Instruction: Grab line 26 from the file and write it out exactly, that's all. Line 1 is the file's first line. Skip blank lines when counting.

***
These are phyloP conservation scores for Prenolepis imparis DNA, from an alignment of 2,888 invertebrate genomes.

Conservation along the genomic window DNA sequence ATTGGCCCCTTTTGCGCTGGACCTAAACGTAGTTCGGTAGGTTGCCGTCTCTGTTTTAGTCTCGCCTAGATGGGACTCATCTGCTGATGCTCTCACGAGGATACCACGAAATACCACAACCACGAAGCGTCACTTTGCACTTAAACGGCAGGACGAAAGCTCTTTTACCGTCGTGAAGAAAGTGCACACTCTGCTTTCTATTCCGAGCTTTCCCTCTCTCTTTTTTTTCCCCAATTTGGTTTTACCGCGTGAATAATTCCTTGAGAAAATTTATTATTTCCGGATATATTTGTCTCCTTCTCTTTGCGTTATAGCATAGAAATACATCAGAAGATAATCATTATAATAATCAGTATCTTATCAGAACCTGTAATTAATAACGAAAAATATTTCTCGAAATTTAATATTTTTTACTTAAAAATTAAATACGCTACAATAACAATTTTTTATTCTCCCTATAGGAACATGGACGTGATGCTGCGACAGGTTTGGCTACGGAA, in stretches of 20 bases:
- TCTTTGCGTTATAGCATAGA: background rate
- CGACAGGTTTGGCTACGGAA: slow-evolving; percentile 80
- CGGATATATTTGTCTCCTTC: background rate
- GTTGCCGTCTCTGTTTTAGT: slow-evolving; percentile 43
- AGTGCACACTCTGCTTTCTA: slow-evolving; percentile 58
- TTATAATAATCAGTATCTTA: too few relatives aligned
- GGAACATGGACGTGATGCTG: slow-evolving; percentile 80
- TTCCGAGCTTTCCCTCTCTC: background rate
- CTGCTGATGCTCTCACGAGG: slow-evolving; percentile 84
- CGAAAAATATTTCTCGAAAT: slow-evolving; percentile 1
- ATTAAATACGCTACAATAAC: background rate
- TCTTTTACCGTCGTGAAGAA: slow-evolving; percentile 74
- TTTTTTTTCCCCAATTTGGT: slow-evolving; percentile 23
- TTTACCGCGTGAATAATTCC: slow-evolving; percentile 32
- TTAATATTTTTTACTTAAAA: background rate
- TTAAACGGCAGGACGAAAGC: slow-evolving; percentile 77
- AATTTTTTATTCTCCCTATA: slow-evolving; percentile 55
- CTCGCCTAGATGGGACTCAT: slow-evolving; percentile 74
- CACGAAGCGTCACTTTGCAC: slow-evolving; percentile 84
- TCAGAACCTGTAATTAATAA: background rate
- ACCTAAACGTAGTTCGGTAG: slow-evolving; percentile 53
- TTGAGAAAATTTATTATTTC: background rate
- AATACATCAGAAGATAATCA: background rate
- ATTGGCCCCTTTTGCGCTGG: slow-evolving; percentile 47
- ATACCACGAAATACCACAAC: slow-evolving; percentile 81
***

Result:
- ATTGGCCCCTTTTGCGCTGG: slow-evolving; percentile 47